According to a Bloomberg report, although the soaring freight rates have brought huge profits to container shipping companies such as Maersk Group and COSCO Shipping Holdings, importers are also facing higher costs that are more difficult to digest. Some companies have raised retail prices, intensifying central banks’ concerns about inflationary pressures, and supply bottlenecks caused by the epidemic are also hindering economic activity.
Bloomberg reported that before the outbreak, most shipping analysts could not imagine that each container from Asia to the United States would be charged $10,000 per container. According to Drewry's data, between 2011 and March 2020, the average freight from Shanghai to Los Angeles was less than $1,800 per container.
Demand from American consumers and companies is one of the reasons for the surge in freight rates, but the shortage of containers is another reason for tight market supply. Container capacity on the eastbound trans-Pacific route is particularly scarce, and the recent outbreak at Yantian Port in Shenzhen, China has hindered imports and exports. At the same time, the scene of a large number of ships waiting to enter Los Angeles and the Port of Long Beach, the largest ocean-going trade gateway in the United States, shows no signs of dissipating.
Shipping experts said that in the context of Western retailers and manufacturers eager to replenish inventory depleted during the epidemic, multiple links in the supply chain were interrupted, causing delays in ports and inland distribution networks and triggering increases in shipping prices.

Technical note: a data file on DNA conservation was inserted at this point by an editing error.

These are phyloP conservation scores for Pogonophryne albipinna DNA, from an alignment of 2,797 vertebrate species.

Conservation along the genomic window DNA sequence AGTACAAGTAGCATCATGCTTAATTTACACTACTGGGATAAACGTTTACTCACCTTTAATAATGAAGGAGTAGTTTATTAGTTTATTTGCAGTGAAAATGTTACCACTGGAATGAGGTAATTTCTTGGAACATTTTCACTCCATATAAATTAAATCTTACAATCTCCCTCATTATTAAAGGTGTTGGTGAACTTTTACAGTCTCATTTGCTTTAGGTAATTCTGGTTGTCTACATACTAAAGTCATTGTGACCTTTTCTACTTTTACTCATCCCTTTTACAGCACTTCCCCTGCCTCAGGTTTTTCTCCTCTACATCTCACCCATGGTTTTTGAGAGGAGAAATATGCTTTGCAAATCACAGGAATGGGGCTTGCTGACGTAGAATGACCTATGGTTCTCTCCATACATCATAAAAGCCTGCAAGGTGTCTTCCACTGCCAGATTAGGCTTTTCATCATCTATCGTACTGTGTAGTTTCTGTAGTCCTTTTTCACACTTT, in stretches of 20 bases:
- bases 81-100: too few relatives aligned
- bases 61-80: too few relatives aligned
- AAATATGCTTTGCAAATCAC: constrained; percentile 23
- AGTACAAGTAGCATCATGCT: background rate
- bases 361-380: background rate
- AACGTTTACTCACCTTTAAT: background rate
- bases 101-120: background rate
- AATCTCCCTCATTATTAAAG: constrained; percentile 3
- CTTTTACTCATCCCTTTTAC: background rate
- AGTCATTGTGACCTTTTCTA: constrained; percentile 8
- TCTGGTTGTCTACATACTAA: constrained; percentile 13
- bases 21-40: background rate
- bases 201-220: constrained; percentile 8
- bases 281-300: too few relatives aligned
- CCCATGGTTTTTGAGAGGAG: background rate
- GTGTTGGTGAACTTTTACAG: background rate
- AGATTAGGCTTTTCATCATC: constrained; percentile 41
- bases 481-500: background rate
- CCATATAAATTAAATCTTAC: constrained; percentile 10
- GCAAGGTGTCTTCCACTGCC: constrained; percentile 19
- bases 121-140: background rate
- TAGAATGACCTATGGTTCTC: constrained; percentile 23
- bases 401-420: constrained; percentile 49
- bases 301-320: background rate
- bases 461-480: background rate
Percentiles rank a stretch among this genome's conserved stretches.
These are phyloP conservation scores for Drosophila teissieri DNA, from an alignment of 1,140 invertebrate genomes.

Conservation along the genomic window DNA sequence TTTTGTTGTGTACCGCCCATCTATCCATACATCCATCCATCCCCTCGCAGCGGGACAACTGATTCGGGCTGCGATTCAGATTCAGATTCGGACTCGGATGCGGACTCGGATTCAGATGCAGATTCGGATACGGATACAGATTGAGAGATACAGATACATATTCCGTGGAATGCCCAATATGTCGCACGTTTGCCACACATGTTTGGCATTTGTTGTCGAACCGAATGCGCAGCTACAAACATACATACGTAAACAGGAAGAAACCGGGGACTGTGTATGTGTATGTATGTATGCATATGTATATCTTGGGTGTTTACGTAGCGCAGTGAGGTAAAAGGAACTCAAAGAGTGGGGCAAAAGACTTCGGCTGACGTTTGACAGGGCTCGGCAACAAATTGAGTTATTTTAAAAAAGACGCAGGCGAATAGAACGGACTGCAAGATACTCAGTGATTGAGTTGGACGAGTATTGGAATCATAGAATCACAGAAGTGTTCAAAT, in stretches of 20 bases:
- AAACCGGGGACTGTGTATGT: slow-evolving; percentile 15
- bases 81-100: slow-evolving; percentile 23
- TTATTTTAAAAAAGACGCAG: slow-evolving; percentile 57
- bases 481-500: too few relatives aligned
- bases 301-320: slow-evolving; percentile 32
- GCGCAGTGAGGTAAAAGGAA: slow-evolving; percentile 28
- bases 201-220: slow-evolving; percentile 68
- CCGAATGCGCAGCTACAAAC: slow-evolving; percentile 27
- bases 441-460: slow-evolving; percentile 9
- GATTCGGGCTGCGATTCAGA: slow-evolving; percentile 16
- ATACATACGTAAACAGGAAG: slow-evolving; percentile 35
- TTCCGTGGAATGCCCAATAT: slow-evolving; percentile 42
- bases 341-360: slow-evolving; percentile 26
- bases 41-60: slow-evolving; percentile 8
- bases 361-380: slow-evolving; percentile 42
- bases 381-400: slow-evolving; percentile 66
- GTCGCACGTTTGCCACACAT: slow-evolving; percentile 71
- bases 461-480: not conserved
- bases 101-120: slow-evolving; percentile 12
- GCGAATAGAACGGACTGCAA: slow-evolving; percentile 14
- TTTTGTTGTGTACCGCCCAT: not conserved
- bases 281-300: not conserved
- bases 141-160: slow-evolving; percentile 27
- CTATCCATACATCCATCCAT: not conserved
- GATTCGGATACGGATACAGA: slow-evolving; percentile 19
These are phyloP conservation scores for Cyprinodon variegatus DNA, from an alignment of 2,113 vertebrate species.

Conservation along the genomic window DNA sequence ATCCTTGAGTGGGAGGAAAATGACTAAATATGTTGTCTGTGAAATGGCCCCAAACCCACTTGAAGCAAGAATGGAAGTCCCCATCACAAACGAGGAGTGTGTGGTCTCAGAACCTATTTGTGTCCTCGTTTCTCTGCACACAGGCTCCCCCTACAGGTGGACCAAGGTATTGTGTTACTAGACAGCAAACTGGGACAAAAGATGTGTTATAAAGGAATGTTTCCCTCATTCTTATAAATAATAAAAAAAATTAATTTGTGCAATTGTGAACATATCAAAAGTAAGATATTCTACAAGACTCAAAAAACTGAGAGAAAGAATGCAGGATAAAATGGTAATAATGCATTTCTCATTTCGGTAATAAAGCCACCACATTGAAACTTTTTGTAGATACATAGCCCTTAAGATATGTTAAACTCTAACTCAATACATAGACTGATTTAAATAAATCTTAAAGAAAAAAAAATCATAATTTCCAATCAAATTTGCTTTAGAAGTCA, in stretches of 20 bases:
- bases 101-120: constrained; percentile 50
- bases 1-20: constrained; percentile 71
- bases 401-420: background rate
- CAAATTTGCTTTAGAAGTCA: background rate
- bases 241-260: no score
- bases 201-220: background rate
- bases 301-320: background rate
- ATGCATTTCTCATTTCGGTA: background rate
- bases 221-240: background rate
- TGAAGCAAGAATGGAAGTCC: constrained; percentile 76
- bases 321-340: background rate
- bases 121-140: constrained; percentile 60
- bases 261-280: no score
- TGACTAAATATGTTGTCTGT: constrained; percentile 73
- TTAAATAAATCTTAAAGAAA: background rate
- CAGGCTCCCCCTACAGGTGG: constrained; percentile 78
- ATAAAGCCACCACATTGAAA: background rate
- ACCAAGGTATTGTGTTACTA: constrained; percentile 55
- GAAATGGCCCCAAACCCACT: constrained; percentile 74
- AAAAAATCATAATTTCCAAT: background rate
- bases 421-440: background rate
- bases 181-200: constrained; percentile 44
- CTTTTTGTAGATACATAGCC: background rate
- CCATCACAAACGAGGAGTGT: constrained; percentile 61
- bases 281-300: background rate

Supply chain experts say that rising ocean prices have given many shippers, especially those with relatively low cargo values, a choice: either pay high prices and try to pass the cost on to customers, or withdraw from overseas markets.
Zhu Guojin, a consultant for logistics company Jizhi Supply Chain Service Yiwu Co., said last month that most of the company's customers, including Amazon's suppliers and some US importers, are paying premium prices, and their demand for goods is very urgent. Zhu said that last year many customers postponed shipments, hoping that the freight would be reduced; but today is different from the past, and most people don't seem to value freight anymore.
Damas predicts that the pressure on container transportation will be "still severe" before the Chinese New Year in early 2022. Chinese factories usually shut down during the Lunar New Year holiday. He said, "It is still not in sight; in the current peak season, the situation cannot be improved. The backlog and delays will only worsen."